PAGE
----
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Chapter 13 Bankruptcy

How does a Chapter 13 case operate?

In a Chapter 13 bankruptcy action, you are generally permitted to keep your property (i.e. real estate and/or personal property). Each Chapter 13 Debtor prepares a budget and a written plan, which must be approved by the Bankruptcy Court. You receive a discharge upon completion of your Chapter 13 Plan. You must earn wages or have some regular income, and you must agree to pay part of this future income to your creditors through your Chapter 13 Plan. A Trustee is appointed and will collect payments from you, pay your creditors, and monitor whether or not you live up to the terms of your repayment plan.

What is a discharge?

A discharge is a court order which states that you do not have to pay most of your debts. Creditors cannot ask you to pay any debts which have been discharged. A discharge only applies to those debts that arose before the date you file your bankruptcy petition. Some debts, however, cannot be discharged. For example, you cannot discharge debts for

  • Most taxes;
  • Child support;
  • Alimony and/or obligations under a divorce/marriage/separation agreement;
  • Most student loans;
  • Court fines and criminal restitution;
  • Personal injury caused by driving drunk or under the influence of drugs.

Your discharge may be denied by the Bankruptcy Court for certain conduct, including destroying or concealing property; destroying, concealing, or falsifying records; making a false oath; or omitting assets. Accordingly, it is imperative that you list all of your assets and debts in any bankruptcy filing and that you answer all questions accurately and honestly.

How long will my bankruptcy discharge impact my credit?

A bankruptcy filing can appear on your credit report for as long as ten years. Thus, the filing of a bankruptcy petition may affect your ability to obtain credit in the future. In most cases, a discharge order will not preclude you from obtaining any form of credit post-bankruptcy.

Q. Do I need to appear before a judge?

A. No. In most Chapter 13 bankruptcy actions involving consumer debts, you do not need to appear before a bankruptcy court judge. Most Chapter 13 debtors are required only to attend and participate in a “341 Meeting of Creditors” with their attorney. This Meeting is located in the County in which the Debtor resides or in an adjacent county, and it is usually scheduled within 6 to 8 weeks after you have filed your bankruptcy petition and your Chapter 13 Plan. A typical Meeting lasts for 10 minutes and involves answering approximately 15 questions under oath posed by the Chapter 13 Trustee. In addition, for Chapter 13 Debtors, the 341 Meeting of Creditors also serves as a “conciliation conference” wherein you may receive interim or final confirmation of your Chapter 13 Plan.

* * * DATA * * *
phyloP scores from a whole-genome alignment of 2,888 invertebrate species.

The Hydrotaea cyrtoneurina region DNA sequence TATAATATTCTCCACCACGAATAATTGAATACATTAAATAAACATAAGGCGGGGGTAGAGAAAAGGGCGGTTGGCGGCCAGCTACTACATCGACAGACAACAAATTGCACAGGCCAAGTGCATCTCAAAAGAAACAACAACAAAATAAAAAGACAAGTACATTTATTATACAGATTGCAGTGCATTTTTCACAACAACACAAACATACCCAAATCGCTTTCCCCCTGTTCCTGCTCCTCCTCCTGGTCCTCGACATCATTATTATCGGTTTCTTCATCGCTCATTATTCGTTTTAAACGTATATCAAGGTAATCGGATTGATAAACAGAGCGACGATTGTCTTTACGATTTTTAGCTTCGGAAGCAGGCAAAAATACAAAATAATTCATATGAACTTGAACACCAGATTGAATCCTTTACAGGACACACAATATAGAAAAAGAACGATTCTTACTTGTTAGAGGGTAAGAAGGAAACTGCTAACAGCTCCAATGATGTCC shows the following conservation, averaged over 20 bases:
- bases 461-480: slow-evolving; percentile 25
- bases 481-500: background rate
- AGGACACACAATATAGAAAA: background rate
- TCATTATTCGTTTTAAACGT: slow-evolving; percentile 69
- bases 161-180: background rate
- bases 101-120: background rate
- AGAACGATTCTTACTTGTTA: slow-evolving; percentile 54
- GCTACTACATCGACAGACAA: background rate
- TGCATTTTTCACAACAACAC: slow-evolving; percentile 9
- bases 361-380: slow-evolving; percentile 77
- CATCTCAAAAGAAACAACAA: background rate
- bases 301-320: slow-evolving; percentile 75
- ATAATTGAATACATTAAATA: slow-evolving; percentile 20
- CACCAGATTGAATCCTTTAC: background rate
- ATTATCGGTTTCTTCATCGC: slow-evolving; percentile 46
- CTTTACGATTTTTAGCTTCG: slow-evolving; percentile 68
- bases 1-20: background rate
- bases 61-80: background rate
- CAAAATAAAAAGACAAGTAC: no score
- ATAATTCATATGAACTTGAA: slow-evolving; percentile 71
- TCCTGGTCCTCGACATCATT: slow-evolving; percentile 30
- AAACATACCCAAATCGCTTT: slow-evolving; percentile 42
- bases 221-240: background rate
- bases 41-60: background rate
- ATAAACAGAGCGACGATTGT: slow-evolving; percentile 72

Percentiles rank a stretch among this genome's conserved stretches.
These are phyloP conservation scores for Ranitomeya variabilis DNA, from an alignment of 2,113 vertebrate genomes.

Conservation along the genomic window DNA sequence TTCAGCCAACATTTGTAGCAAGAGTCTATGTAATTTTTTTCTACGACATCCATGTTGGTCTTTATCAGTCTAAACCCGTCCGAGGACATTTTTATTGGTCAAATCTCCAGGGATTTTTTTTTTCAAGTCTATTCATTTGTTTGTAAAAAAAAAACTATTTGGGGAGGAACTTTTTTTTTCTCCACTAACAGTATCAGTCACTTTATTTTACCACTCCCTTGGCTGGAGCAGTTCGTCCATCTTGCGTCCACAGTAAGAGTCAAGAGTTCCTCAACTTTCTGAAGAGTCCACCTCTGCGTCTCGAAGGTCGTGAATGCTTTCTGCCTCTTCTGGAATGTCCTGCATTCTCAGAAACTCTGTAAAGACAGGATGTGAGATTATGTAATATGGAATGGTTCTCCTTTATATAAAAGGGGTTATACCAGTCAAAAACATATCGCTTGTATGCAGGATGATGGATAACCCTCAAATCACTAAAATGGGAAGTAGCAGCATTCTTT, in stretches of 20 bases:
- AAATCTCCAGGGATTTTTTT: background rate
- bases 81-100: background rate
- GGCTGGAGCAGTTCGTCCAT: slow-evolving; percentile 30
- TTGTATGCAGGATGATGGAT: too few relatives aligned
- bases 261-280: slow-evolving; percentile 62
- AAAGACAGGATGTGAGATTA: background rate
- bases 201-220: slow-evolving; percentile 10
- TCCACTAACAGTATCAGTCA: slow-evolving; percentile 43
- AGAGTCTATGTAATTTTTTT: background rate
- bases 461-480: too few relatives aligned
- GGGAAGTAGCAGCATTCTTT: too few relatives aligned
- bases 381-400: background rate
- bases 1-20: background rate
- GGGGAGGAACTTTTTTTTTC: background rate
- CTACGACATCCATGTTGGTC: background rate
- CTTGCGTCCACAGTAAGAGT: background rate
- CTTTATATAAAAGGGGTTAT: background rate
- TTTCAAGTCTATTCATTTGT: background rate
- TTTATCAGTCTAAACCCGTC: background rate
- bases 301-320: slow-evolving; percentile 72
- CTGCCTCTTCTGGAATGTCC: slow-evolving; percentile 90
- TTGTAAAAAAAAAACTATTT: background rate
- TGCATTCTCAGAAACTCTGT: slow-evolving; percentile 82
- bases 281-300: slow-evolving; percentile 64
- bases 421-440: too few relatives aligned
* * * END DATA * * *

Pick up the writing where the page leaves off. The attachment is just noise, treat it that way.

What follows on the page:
How long does a Chapter 13 bankruptcy case last?

3 years to 5 years. During this time, you make any payments on secured loans (e.g. mortgage loans, vehicle loans) to the Chapter 13 Trustee. In addition, you make payments on mortgage arrears (if any) and excess funds from your monthly budget (if any) to the Chapter 13 Trustee. The latter funds (i.e. any excess funds) are ultimately used to pay a dividend (i.e. a percentage) to unsecured creditors who file proofs of claim in your case. Upon completion of your Chapter 13 Plan, you receive a discharge for all unpaid debts (except your mortgage and other secured loans).

Can I amend my Chapter 13 Plan if I experience a change in financial circumstances or I get behind in my plan payments?

Yes. However, any amendment of your Plan requires Bankruptcy Court review and approval. You may be required, therefore, to participate in subsequent conciliation conferences with your counsel and the Chapter 13 Trustee.

Will I be able to keep my house and/or car?

Yes, in most cases. If you own your home subject to a mortgage loan and any equity you have in the home is within federal or state exemption limits, you will be able to retain your residence and continue to make your mortgage payments. If you are behind on mortgage payments or if the equity in your home exceeds applicable exemption limits, a Chapter 13 bankruptcy action may afford you the opportunity to repay the mortgage arrears to your lender(s), or pay the excess equity in the form of a dividend to unsecured creditors, over the 3 to 5 year repayment period. However, you must have sufficient income to make these payments, and your Chapter 13 Plan must be approved by the Bankruptcy Court. If you own a vehicle subject to a loan, you will in most cases be able to retain it and continue to make the loan payment on it through your Chapter 13 Plan. In certain circumstances, you may be able to modify the terms of either your mortgage loan or a secured loan on a vehicle.

Are there limits on the amount of debt subject to administration in a Chapter 13 case?

Yes. Chapter 13 is only available to individuals with regular income (or income from a third person willing to fund the Debtor’s Chapter 13 Plan), and there is a limit for both the amount of unsecured debt and secured debt. At present, that limit is $1,347,500.00, ($336,900.00 in unsecured debts, and $1,010,650.00 in secured debts).

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